OEOwnedPtr

template<class T>
class OEOwnedPtr

Warning

C++ only class. This class is not visible in any other languages.

This class is a classic smart pointer used for automatically managing the dynamic memory allocated for the object T. Explicitly calling delete is generally frowned upon in modern C++ due to the propensity of explicit delete leading to resource leaks and crashes. Deleting memory should be handled more automatically by mechanisms like OEOwnedPtr and OESharedPtr.

OEOwnedPtr is designed to mimic the C++11 std::unique_ptr in functionality with some important differences.

The first and most obvious difference is that OEOwnedPtr will compile and work in non-C++11 compilers. This provides the convenience and safety of std::unique_ptr without having to wait for every OpenEye platform to support C++11. That means the following will compile on all OpenEye supported platforms:

struct Foo { };

struct BarOwnsFoo
{
  OEOwnedPtr<Foo> _owned;
  Foo *GetFoo() { return _owned; }
};

Note

Users are free to use C++11 features with the OpenEye toolkits in their own code. OpenEye will be slowly phasing in more support for C++11 features over many releases. For example, OEOwnedPtr has move constructors to allow for the following idiom to work in C++11 compilers:

OEOwnedPtr<Foo> MakeFoo()
{
  return OEOwnedPtr<Foo>(new Foo);
};

The second key difference between OEOwnedPtr and std::unique_ptr is whether const is maintained when accessing the object being pointed to. By default, in order to maintain compatibility with C, C++ allows non-const access to const pointers. By extension, this same rule applied to C++ smart pointers. This leads to very surprising behavior like the following:

struct Foo
{
  int _x;
  void AlterFoo() { _x = 1; }
};

struct BarOwnsFoo
{
  Foo *_foo;
  void AConstMethod() const { _foo->AlterFoo(); }
};

Even though AConstMethod is const, it isn’t actually logically const. The internals of the class are changing. This behavior may seem benign at first, but it has vast implications in a library seeking to be thread-safe. The const on a method implies that the method is thread-safe, especially in C++11. In order to enforce thread-safety at runtime, OEOwnedPtr maintains the “const’ness” of its accessor methods. Therefore, the following is actually a compile error:

struct Foo
{
  int _x;
  void AlterFoo() { _x = 1; }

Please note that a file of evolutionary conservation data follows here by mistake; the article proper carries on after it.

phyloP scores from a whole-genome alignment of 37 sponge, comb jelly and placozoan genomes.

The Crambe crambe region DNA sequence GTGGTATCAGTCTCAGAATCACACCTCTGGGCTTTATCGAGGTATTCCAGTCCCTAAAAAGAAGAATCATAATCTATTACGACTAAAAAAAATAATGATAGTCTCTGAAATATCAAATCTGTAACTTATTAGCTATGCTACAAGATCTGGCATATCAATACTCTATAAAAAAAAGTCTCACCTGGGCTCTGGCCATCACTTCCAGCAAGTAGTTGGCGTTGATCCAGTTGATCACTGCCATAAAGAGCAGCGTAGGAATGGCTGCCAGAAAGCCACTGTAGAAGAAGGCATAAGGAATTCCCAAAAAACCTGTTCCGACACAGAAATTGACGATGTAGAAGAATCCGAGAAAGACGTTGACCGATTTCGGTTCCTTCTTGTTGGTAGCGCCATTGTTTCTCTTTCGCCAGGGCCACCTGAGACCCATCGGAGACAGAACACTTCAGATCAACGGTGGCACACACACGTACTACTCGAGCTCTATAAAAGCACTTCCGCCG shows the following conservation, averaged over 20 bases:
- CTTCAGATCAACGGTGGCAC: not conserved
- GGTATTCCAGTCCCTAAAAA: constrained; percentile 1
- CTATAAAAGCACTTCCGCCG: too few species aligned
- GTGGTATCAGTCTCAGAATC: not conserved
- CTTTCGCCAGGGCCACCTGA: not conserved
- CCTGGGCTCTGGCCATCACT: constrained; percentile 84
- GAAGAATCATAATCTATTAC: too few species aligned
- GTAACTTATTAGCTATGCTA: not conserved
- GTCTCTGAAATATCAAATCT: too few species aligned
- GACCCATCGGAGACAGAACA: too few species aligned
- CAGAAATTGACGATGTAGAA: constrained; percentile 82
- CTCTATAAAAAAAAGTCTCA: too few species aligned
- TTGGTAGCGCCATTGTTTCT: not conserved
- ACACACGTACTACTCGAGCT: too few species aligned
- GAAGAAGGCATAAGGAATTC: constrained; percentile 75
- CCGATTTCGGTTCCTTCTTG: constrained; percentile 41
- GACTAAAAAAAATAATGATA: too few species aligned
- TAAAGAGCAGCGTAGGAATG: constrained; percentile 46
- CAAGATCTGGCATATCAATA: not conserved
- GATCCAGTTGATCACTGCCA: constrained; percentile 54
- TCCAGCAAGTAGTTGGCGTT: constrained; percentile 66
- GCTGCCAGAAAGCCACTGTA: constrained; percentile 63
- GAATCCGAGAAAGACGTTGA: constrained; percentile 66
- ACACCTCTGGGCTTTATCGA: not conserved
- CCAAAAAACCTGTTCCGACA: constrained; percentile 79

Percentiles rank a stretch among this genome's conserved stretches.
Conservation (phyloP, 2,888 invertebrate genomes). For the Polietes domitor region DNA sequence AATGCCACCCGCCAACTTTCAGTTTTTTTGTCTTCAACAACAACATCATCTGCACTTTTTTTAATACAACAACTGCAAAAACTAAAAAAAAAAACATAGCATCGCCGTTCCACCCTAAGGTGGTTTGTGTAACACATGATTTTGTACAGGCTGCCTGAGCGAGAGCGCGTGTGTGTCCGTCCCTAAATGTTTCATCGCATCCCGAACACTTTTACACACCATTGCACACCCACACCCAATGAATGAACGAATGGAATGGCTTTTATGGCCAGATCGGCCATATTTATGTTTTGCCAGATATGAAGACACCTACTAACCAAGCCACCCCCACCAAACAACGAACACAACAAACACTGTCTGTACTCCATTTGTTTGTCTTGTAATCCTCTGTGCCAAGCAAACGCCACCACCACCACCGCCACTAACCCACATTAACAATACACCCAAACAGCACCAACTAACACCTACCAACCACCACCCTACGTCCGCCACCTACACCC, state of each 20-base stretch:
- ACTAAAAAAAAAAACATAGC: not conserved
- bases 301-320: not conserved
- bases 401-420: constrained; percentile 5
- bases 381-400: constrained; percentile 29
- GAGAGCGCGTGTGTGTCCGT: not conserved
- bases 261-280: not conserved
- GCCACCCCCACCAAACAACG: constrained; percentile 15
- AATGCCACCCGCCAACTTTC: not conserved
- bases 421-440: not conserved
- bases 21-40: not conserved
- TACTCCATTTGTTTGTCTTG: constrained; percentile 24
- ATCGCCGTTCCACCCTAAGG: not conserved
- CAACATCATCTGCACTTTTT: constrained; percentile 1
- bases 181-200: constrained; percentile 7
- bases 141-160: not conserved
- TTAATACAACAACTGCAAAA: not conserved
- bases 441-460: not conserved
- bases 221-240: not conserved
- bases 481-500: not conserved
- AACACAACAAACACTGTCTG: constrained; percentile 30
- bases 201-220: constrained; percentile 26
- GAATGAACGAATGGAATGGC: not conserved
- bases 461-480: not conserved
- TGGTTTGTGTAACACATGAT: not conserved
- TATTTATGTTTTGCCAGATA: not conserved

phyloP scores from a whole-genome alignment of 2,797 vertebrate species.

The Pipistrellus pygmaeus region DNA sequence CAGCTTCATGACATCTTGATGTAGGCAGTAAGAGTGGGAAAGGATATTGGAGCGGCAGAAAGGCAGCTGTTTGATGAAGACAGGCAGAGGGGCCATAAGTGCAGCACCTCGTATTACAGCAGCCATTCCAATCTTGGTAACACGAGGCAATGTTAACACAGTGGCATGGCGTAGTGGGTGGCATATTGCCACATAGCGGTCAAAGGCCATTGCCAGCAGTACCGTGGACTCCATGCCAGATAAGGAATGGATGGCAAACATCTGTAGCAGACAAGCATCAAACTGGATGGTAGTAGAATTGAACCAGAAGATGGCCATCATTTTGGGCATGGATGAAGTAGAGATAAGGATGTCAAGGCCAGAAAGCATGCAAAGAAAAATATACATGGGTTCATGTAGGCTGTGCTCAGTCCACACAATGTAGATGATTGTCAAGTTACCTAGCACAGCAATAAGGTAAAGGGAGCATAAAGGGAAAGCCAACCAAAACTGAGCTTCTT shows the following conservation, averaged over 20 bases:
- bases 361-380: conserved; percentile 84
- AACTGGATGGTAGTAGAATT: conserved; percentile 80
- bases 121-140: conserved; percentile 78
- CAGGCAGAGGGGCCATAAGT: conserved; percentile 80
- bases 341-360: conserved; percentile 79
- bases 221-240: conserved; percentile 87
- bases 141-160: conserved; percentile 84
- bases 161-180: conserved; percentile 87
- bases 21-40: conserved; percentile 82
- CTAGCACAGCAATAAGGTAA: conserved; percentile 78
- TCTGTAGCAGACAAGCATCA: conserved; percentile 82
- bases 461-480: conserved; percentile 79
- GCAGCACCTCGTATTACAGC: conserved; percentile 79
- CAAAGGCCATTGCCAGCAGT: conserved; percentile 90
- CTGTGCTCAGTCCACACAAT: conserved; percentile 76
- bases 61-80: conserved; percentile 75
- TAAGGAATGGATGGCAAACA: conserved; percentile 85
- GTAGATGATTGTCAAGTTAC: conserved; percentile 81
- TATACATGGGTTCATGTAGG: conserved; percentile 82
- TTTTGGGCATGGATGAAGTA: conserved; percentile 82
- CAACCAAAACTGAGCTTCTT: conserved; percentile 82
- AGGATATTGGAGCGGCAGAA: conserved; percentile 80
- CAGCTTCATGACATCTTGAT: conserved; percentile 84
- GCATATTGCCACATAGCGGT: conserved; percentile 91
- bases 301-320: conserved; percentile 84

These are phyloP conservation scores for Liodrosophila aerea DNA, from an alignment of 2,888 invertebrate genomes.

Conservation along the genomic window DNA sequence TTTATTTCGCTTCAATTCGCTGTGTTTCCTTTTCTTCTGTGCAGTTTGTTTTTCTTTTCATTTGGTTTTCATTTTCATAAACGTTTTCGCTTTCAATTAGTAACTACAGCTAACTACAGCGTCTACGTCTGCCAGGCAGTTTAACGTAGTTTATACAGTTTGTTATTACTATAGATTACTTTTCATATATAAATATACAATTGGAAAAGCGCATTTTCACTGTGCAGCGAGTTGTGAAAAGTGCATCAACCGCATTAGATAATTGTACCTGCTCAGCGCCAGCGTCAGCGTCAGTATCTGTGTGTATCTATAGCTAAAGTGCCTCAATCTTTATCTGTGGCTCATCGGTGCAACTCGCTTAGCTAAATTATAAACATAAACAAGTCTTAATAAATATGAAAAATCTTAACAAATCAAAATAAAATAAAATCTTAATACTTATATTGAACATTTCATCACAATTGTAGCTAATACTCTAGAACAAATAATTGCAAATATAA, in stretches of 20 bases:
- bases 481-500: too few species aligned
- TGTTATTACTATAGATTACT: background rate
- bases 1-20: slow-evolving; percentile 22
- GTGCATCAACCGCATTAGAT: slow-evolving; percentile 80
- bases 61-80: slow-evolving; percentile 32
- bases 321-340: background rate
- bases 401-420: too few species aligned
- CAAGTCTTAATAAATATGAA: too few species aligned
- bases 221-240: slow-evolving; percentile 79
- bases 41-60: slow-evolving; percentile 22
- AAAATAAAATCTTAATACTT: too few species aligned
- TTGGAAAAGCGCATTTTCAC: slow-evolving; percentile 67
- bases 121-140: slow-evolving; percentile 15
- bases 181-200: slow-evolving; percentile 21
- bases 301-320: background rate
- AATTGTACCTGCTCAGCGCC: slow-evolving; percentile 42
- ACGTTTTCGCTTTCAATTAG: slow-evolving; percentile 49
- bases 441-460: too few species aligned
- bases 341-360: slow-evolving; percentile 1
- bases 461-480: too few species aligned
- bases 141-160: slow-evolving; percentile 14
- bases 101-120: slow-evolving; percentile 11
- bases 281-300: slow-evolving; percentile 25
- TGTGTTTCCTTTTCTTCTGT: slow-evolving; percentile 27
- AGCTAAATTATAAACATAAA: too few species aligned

};

struct BarOwnsFoo
{
  OEOwnedPtr<Foo> _foo;
  void AConstMethod() const { _foo->AlterFoo(); }
};

Catching thread-safety problems very early, at compilation, is highly desirable for OpenEye. Hence the reason to differ from the standard smart pointer semantics in this way.

Constructors

OEOwnedPtr()
OEOwnedPtr(T *ptr)

Default constructors the pointer to NULL. Or constructs a smart pointer around the pointer ptr.

OEOwnedPtr(OEOwnedPtr&& rhs)

Move constructor to safely transfer ownership of the underlying pointer from one OEOwnedPtr to another. This allows OEOwnedPtr to be usable in container objects like std::vector in C++11 compatible compilers.

operator=

OEOwnedPtr<T> &operator=(T *rhs)

Construct a smart pointer around the pointer ptr.

Warning

OEOwnedPtr does not have a copy constructor or assignment operator for very good reason. It does not know how to properly deep copy the pointer, or how to properly “share” the pointer among multiple users. If this behavior is desired, for example, to use a smart pointer inside an std::vector prior to C++11, use OESharedPtr instead.

OEOwnedPtr<T>& operator=(OEOwnedPtr<T>&& rhs)

Move assignment operator to work around the above warning message. This is only available in C++11 compatible compilers.

operator*

T &operator*()
const T &operator*() const

Dereference the smart pointer and return a reference to the held object while maintaining const correctness. Note, dereferencing a NULL pointer is undefined.

operator->

T *operator->()
const T *operator->() const

Access the pointer held by this smart pointer while maintaining const correctness.

operator T *

operator T *()

Implicit conversion to a pointer to T.

operator const T *

operator const T *() const

Implicit conversion to a pointer to const T.

Get

T *Get()
const T *Get() const

Access the pointer held by this smart pointer while maintaining const correctness.

Release

T *Release()

Returns the pointer owned by this smart pointer. The smart pointer will cease to “own” the pointer in question. The smart pointer will effectively become a NULL pointer.

Warning

The user is expected to delete the pointer, usually by passing to a different smarter pointer class immediately.